Following the popular trend, FFXIII-2 has also added a few typical features to mix things up a bit further. Cinematic Action sequences will occur during bigger battles that can give you an upper hand in battle if performed correctly. There is also the inclusion of dialogue trees in conversation, that add a small sense of choice in a predestined game. The ideas are nice, but nothing that hasn't been done better in other titles.

Unlike previous games, your party only consists of two main characters. The third slot is filled with monsters that you tame in the wild. Practically all monsters are up for grabs as you progress through the game, each coming equipped with a set role like a healer or magic user. You then use items found in the wild or purchased to level these monsters up. The addictive feel of getting, training, and using these monsters in battle is reminiscent of Pokemon; adding another addictive collecting task.You can even customize your monster with an accessory, because putting a backpack on a's just awesome. The monster taming helps establish the game as a sequel and not just an expansion, and ends up being the highlight of the game.

To Be Continued

Though the primary quest is relatively short (about 20 hours), but there is plenty of side content offered to keep you busy well after the game's abrupt end. The side content is very collector based, and will have you straying from the established path to collect every last item in a world.

One particular portal takes you to 'Serendipity', which is basically a time traveler's casino....can't make this up. Once there you can tackle the slot machine in an attempt to rake cash in quickly for exclusive items not found or dropped by enemies. There is even the return of Chocobo races in which you can race your own tamed Chocobo or bet on existing ones.

Though you do not need to collect every fragment in the game to complete it, there are 160 total fragments scattered throughout the worlds that can offer ultimate rewards once a set is collected. These range from jumping farther when platforming to instantly killing weak enemies upon their encounter. Fragments are sometimes hidden throughout the world, obtained from completing sidequests, or rewards from various mini games.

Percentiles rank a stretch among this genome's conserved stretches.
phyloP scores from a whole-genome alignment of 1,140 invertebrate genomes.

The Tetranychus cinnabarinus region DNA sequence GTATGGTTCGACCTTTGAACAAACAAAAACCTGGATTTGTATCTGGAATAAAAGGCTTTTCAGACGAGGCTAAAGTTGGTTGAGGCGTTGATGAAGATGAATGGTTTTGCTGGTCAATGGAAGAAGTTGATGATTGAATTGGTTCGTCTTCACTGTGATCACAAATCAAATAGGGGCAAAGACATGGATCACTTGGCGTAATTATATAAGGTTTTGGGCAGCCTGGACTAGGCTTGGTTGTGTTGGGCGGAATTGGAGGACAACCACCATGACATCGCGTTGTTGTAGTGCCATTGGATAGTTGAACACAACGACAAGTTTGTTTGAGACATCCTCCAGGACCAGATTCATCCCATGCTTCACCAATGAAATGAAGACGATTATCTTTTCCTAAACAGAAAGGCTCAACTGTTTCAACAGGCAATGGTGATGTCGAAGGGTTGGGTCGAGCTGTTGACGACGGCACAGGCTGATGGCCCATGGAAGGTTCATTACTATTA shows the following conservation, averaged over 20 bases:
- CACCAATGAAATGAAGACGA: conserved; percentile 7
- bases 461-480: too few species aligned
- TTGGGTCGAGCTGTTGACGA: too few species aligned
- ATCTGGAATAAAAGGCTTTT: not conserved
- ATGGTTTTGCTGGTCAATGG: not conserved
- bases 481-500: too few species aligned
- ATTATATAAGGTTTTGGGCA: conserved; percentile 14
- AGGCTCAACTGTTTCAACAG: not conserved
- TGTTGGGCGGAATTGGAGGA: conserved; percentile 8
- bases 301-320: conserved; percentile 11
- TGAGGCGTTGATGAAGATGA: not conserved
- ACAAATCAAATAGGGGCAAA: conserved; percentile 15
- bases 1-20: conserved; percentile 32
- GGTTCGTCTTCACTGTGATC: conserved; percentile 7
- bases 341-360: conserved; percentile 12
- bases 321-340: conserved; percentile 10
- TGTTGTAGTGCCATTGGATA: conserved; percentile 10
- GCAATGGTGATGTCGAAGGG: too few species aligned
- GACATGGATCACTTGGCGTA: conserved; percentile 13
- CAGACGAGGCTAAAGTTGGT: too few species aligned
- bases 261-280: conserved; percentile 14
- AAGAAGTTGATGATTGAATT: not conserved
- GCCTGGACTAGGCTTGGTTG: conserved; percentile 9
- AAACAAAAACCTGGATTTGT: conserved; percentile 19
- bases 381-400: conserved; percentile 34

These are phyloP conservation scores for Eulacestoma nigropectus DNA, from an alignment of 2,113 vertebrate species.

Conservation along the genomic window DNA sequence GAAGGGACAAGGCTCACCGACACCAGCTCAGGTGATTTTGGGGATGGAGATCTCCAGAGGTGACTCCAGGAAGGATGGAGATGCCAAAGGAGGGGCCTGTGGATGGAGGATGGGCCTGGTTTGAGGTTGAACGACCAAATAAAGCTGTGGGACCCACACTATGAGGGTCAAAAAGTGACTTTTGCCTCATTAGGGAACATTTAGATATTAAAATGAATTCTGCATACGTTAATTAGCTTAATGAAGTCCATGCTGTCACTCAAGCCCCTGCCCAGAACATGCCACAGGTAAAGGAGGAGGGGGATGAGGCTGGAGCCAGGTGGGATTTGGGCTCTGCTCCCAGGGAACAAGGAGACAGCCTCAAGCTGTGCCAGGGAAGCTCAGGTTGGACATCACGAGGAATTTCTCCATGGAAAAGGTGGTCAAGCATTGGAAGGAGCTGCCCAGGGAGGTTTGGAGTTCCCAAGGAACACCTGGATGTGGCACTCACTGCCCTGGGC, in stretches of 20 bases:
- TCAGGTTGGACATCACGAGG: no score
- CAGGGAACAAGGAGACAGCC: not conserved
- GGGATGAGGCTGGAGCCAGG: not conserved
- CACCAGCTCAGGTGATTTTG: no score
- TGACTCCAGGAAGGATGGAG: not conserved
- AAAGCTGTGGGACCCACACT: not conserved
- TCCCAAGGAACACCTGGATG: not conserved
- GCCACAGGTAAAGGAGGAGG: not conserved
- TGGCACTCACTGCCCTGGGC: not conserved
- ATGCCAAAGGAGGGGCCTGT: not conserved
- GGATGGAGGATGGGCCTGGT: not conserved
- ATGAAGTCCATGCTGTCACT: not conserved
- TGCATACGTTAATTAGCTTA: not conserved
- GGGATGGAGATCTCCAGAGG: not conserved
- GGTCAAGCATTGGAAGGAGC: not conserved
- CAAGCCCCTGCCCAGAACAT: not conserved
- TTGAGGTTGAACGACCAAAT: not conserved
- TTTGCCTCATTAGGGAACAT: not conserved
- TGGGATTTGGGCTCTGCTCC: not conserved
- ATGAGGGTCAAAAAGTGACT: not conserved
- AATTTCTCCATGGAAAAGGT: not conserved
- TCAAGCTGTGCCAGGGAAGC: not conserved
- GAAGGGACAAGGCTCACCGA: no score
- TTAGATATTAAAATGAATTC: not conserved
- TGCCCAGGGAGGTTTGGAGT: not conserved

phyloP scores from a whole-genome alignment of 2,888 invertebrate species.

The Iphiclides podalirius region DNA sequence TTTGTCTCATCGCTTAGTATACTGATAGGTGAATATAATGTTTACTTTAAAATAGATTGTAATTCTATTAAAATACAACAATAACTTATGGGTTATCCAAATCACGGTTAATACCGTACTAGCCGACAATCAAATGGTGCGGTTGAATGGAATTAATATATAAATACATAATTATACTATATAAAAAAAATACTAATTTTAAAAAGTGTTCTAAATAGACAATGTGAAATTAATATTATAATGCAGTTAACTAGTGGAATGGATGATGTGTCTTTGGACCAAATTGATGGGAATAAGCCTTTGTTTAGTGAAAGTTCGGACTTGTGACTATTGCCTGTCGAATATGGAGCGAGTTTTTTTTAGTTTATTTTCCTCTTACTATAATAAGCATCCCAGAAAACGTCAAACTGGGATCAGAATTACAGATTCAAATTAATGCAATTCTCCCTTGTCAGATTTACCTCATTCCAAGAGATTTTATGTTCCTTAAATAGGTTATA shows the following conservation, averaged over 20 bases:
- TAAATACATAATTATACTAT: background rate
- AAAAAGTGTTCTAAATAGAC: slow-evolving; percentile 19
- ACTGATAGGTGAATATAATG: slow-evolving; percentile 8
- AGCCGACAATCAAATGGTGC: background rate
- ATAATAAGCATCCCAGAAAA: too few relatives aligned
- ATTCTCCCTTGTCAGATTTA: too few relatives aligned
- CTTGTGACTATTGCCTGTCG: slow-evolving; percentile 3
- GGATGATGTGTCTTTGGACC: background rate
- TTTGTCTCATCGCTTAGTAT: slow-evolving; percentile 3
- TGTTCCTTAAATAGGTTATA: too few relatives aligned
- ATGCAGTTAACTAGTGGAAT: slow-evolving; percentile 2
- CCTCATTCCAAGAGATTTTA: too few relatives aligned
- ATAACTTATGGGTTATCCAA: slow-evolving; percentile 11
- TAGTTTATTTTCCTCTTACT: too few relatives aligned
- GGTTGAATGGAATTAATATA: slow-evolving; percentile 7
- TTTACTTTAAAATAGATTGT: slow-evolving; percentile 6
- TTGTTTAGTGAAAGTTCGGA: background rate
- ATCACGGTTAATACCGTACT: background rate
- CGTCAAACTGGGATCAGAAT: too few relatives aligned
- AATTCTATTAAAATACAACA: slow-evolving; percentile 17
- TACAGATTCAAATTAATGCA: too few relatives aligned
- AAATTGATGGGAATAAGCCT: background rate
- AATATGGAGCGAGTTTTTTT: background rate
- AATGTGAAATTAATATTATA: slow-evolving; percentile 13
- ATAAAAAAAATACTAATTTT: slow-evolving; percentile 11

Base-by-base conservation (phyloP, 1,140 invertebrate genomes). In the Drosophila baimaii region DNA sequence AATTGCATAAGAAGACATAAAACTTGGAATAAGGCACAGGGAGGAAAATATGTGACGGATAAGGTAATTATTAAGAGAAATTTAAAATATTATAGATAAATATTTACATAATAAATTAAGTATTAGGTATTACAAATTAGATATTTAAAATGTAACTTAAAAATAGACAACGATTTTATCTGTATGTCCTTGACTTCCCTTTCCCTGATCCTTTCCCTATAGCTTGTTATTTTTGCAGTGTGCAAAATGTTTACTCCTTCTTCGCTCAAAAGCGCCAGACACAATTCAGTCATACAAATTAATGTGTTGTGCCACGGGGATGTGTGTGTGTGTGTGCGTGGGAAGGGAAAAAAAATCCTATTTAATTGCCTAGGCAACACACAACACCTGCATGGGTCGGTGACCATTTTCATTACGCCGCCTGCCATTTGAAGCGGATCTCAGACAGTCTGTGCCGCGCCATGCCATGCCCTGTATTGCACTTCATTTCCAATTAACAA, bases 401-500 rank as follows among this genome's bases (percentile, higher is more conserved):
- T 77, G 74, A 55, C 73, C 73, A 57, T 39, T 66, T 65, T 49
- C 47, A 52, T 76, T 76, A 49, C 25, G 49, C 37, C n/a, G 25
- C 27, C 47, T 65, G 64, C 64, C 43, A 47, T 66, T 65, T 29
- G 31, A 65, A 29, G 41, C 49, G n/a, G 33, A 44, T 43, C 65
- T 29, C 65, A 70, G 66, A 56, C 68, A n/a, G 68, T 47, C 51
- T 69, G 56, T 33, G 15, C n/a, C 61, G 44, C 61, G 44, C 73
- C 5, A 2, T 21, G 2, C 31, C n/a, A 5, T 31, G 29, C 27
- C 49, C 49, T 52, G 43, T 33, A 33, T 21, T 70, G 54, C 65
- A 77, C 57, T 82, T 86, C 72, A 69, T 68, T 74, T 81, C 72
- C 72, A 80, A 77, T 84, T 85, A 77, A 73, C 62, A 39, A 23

While Final Fantasy XIII-2 addresses many of the issues of its predecessor, it brings up its fair share of new ones. Odd pacing, an odder soundtrack, and a dumbed down leveling system are just a few issues that hold the game back from redeeming XIII's downfalls. It's not a terrible RPG, and if you are a fan of Final Fantasy XIII then the game is exactly what you would expect. For those who missed the train that was XIII and are looking for a new RPG, XIII-2 may not be your ideal experience...but, you can put a hat on a there's that.

Friday, February 3, 2012

And the 2011 GoTY Winners Are...

At the close of the year we all have our pick set for Game of the Year. Here is what the big name publishers decided:

Destructoid - Portal 2
Eurogamer - Portal 2
Gamasutra - Portal 2
Gamespot - The Elder Scrolls V: Skyrim
Gamespy - The Elder Scrolls V: Skyrim
Games Radar: Portal 2
Gametrailers - Uncharted 3: Drake's Deception
Gameinformer - The Elder Scrolls V: Skyrim
Gamingbolt - The Elder Scrolls V: Skyrim
Giantbomb - The Elder Scrolls V: Skyrim
Joystiq - The Elder Scrolls V: Skyrim
Kill Screen - Portal 2
Kotaku: Portal 2
Spike: The Elder Scrolls V Skyrim
Xplay - The Elder Scrolls V: Skyrim
Zero Punctuation (The Escapist) - Portal 2

To my surprise Portal 2 raked up quite a few more than expected, just as much as Skyrim.